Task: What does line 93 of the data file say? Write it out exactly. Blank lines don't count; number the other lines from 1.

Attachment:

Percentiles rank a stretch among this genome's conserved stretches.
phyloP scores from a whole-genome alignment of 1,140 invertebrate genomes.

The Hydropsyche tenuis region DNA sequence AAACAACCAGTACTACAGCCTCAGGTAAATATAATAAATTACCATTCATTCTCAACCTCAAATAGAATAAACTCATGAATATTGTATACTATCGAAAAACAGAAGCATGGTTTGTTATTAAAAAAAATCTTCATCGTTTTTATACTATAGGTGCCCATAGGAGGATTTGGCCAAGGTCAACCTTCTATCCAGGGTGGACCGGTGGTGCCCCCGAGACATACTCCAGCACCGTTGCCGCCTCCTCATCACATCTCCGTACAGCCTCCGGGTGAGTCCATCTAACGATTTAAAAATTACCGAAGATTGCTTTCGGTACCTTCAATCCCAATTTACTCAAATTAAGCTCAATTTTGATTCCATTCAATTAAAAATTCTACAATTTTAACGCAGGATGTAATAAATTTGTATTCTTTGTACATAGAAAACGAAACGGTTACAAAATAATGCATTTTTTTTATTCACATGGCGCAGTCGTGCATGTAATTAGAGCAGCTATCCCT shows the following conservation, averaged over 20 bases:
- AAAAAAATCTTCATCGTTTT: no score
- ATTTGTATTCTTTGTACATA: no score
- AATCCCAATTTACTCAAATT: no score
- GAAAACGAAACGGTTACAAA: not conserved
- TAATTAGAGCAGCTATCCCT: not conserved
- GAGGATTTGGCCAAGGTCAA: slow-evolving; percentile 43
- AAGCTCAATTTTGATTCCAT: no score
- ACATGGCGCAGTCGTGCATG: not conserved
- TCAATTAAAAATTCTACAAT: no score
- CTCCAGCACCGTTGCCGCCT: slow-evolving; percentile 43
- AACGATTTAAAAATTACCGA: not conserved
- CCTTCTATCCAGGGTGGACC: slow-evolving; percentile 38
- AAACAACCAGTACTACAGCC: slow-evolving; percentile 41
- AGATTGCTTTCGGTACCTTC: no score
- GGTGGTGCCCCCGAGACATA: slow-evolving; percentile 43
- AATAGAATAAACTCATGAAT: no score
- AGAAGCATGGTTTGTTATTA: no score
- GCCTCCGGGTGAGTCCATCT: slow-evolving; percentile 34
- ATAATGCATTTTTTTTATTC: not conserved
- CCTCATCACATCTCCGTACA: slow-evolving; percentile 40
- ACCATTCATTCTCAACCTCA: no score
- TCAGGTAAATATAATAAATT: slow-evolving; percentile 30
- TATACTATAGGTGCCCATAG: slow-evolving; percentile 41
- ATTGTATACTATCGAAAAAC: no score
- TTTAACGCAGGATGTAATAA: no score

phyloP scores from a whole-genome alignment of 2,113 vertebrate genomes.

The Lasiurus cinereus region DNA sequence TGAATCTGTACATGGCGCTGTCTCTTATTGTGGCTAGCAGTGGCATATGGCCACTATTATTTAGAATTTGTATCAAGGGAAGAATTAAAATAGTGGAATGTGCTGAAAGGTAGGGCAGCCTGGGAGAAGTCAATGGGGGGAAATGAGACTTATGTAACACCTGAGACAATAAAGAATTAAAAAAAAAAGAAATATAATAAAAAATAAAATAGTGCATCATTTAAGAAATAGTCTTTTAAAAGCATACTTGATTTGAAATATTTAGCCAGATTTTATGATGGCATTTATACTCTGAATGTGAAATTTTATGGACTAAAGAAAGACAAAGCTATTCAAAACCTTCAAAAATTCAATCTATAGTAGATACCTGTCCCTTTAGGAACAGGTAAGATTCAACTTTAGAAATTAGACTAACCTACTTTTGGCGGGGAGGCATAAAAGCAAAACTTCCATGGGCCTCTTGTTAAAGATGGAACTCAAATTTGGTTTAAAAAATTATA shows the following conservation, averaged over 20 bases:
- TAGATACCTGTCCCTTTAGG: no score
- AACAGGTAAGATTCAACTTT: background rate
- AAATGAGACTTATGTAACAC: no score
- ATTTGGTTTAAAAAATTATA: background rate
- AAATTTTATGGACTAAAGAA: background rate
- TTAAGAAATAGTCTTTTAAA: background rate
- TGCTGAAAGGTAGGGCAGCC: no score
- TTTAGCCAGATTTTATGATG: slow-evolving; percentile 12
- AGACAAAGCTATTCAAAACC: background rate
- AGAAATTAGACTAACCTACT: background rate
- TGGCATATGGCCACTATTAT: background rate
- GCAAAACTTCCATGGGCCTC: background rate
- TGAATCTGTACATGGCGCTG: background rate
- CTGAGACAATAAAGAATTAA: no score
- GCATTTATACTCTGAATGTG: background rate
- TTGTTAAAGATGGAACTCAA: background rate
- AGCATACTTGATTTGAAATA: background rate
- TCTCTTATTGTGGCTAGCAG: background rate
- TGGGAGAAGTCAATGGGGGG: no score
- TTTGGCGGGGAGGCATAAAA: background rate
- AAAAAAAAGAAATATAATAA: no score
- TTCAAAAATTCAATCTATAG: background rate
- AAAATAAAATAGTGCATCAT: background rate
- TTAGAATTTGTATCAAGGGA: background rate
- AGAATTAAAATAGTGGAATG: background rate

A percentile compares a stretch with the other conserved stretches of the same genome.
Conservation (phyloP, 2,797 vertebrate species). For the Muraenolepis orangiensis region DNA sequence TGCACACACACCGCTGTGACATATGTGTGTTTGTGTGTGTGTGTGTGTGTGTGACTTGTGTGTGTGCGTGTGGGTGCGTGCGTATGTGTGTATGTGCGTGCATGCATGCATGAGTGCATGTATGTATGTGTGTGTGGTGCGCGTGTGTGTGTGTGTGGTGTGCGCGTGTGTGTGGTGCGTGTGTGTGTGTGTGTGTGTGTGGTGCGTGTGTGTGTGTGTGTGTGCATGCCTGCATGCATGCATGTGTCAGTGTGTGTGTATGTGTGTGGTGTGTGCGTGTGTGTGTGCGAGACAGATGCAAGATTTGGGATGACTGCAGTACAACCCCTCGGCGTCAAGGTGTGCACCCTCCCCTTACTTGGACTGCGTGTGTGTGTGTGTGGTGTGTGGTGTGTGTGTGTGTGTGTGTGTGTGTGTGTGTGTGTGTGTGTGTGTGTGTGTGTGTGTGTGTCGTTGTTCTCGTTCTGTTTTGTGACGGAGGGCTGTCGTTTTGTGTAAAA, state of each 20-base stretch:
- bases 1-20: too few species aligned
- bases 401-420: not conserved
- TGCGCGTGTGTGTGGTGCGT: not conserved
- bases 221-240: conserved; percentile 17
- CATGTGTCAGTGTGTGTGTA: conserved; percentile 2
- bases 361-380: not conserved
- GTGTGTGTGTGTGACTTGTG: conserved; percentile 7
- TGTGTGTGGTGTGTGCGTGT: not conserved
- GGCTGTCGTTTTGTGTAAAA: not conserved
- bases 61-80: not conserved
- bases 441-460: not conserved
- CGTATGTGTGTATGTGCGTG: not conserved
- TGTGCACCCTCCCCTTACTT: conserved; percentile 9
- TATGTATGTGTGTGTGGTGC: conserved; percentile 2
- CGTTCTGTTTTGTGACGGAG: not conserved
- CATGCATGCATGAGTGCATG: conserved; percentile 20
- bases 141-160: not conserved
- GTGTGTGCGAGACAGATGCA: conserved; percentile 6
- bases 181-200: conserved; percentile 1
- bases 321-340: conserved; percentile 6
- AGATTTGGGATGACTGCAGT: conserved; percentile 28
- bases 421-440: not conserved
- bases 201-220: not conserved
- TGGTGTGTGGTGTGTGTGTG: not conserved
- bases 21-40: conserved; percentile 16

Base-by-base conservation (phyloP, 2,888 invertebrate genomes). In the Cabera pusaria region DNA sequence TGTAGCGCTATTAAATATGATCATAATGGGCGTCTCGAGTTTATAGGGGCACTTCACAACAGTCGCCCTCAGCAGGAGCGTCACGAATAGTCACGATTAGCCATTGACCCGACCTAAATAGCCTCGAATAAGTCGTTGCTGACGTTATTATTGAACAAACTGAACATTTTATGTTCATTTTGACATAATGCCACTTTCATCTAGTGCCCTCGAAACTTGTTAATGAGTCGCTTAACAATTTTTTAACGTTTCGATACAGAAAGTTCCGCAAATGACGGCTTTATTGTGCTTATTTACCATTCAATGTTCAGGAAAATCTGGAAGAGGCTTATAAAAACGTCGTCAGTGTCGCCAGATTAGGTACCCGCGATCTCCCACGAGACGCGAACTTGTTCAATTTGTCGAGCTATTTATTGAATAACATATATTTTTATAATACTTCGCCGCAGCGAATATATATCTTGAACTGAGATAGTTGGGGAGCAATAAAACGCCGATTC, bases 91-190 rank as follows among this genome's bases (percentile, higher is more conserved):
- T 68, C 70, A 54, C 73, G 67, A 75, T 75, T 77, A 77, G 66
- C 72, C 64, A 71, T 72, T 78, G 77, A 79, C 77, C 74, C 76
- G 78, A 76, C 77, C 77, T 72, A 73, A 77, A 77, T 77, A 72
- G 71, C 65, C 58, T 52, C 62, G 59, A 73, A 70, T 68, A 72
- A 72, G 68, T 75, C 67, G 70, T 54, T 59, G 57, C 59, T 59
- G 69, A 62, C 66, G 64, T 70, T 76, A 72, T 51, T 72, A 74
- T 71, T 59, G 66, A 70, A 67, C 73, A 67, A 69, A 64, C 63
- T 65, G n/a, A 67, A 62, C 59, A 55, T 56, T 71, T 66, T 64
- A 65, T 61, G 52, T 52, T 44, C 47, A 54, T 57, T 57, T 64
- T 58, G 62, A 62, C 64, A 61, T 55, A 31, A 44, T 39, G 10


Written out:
- T 58, G 62, A 62, C 64, A 61, T 55, A 31, A 44, T 39, G 10